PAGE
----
I want to tell a story about failure. One of my own failures. And how, years later, this failure got turned around on it's head.
For a long time I have been an engineer by day and a software developer by night. My engineering job has provided a steady source of income. My side hustle allows me to explore the ups and downs of running a business.
So, about that failure...
Income from my business comes from two categories: selling products and providing services. In early 2013 I released one of my products - a mobile app called Mood Verse. My initial marketing attempts failed to reach much of an audience at all. I attempted to update the app to attract new users. I continued to market the app. I changed the pricing structure. Nothing seemed to work. Eventually, I wrote off Mood Verse as a failed experiment.
For the three years following release, the app was a disappointment. It reached a small number of people and earned under $200. For context, another one of my apps was making over $200 each month during the same period of time.
Then, in November 2015, something interesting happened. I received an email from a tech recruiter about a potential project. If you identify yourself as a software developer online, these emails are common. But, this email was different. The recruiter was reaching out to me almost exclusively because of Mood Verse:
I entertained the request and ended up landing the job. The project was successful and I loved working with the client. I continued to work with the client on many future web and mobile app projects. The relationship with this client continues to be strong to this day. All along, this company has been my best client by every measurement:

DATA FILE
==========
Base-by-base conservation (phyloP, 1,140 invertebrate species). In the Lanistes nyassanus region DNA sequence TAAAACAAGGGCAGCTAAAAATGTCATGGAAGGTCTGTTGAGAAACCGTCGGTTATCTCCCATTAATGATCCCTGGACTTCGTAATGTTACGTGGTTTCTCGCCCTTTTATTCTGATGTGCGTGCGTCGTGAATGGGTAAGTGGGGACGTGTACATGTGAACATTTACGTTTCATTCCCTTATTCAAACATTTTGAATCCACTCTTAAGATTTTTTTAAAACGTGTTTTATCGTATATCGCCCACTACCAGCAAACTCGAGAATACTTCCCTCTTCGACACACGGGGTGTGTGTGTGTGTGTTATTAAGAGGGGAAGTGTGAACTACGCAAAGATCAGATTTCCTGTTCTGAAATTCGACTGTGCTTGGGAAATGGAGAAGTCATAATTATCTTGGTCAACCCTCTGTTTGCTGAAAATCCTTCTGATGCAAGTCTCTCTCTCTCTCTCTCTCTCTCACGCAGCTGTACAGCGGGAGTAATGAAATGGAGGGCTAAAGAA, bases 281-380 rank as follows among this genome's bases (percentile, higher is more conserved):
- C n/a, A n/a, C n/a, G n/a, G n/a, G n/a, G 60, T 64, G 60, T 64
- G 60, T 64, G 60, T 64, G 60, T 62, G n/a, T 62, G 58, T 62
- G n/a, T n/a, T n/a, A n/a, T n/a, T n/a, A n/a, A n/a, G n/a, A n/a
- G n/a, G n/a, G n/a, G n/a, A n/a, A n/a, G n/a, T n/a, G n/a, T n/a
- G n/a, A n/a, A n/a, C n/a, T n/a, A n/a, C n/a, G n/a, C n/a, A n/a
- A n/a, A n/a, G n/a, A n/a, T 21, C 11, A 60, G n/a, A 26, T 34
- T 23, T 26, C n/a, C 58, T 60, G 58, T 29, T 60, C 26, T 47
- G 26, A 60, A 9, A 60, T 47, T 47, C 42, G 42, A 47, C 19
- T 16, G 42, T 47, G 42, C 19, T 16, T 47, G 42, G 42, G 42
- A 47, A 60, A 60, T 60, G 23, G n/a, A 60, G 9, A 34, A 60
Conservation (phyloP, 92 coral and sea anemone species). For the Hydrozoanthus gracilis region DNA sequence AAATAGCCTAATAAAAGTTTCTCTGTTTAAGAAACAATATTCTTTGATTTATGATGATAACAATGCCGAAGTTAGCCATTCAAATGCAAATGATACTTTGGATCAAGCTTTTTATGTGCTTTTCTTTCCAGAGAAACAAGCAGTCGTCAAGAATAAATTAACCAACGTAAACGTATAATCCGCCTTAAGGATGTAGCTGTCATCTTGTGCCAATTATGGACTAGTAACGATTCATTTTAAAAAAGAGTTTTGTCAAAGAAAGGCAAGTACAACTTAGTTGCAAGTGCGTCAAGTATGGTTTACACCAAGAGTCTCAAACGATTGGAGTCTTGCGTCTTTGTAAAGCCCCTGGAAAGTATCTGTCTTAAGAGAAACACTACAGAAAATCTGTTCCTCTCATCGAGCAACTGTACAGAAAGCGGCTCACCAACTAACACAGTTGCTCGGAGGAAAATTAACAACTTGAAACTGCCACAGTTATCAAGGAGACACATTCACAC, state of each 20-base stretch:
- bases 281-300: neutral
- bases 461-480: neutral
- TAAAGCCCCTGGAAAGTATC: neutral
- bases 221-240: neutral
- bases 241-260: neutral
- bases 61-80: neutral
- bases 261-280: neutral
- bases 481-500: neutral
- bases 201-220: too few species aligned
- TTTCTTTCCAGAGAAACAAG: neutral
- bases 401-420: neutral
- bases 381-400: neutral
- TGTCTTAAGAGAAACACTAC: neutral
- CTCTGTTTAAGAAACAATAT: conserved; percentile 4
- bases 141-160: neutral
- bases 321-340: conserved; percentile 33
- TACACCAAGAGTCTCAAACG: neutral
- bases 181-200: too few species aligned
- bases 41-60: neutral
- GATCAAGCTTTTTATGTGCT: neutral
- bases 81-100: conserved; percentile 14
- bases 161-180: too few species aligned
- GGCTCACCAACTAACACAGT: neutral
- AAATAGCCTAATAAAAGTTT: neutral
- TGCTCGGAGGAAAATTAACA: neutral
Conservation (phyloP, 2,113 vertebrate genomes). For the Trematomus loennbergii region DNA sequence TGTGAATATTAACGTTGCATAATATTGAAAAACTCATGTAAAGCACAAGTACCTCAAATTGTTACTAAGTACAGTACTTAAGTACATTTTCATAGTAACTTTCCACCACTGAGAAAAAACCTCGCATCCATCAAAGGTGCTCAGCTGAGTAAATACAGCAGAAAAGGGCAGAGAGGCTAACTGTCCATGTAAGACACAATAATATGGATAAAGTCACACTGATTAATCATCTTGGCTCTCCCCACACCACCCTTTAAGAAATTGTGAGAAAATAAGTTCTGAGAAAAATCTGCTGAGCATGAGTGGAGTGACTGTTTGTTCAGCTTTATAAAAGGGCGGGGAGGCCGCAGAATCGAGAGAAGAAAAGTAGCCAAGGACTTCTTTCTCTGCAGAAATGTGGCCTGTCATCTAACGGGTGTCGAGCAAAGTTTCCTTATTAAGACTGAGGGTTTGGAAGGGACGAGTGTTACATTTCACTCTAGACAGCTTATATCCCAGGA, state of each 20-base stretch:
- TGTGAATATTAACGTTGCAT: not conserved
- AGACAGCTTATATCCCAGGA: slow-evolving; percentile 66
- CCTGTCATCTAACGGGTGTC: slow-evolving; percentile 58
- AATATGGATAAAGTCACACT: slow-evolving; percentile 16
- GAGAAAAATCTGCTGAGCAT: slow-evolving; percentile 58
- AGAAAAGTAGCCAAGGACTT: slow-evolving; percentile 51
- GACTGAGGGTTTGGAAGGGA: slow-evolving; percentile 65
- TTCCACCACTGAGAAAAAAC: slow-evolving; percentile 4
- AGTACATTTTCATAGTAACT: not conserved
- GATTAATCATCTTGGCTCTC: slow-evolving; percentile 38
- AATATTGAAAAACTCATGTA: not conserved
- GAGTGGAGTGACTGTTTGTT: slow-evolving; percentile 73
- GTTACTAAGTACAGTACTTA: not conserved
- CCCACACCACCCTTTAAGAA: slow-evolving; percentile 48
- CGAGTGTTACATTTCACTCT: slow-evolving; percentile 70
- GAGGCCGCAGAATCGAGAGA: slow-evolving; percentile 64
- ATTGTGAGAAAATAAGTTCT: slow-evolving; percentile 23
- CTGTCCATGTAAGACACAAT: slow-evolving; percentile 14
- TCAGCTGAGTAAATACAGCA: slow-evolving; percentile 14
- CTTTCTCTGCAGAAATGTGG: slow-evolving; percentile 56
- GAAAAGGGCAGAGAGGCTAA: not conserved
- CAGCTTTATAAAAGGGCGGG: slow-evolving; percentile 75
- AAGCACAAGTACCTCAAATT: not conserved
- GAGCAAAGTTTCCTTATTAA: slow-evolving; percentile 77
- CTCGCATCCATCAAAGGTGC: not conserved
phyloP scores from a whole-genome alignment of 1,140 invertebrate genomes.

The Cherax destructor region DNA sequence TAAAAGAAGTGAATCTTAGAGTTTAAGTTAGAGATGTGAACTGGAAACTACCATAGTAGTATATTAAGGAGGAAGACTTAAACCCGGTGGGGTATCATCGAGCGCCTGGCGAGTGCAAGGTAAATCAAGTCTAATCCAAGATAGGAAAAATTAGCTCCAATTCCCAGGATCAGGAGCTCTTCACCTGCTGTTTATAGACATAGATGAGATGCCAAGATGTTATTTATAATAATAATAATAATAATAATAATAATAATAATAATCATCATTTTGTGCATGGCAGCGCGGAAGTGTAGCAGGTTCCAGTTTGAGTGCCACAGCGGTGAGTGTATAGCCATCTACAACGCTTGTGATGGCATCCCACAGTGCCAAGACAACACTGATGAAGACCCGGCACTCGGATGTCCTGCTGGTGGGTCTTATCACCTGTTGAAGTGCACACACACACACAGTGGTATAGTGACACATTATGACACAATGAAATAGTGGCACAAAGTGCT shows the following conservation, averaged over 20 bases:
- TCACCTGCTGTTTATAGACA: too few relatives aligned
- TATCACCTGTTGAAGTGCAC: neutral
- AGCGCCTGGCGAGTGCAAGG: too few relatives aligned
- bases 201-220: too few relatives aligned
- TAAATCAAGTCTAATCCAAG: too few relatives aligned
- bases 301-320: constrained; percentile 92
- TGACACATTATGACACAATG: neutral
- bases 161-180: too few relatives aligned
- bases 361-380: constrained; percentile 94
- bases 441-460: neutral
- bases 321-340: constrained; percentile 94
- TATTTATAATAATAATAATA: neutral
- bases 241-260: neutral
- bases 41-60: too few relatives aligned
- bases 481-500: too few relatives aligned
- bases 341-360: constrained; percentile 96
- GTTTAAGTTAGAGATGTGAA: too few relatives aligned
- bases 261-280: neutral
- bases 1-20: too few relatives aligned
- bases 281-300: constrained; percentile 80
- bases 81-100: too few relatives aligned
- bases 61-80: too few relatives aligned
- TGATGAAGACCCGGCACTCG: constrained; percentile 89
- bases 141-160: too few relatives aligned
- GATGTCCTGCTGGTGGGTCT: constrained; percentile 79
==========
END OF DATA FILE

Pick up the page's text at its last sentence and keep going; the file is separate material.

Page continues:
And it all started because of my least successful app.
Looking back, I am able to glean a few lessons learned from this experience.
Shipping matters. Mood Verse was not a perfect product. I released it anyway. The decision to ship imperfect products is the best way to get honest feedback. Publicly releasing anything is always resisted by some level of fear. I've learned to treat the fear as an indicator of a project's potential.
Marketing matters. I used many different platforms to market Mood Verse. One platform was a showcase for apps built using the Cordova framework. I submitted Mood Verse to this showcase. This led to the initial connection with my best client.
Hard work matters. After Mood Verse failed, I did not give up on my business. I continued to grow my skills, ship products, and deliver client work. This work prepared me to take advantage of the opportunity when it came.
Patience matters. I am not very patient. I prefer to see results immediately. However, this is not always a reality. I invested a fair amount of time into Mood Verse. This investment did not pay off until years later. And it continues to do so today.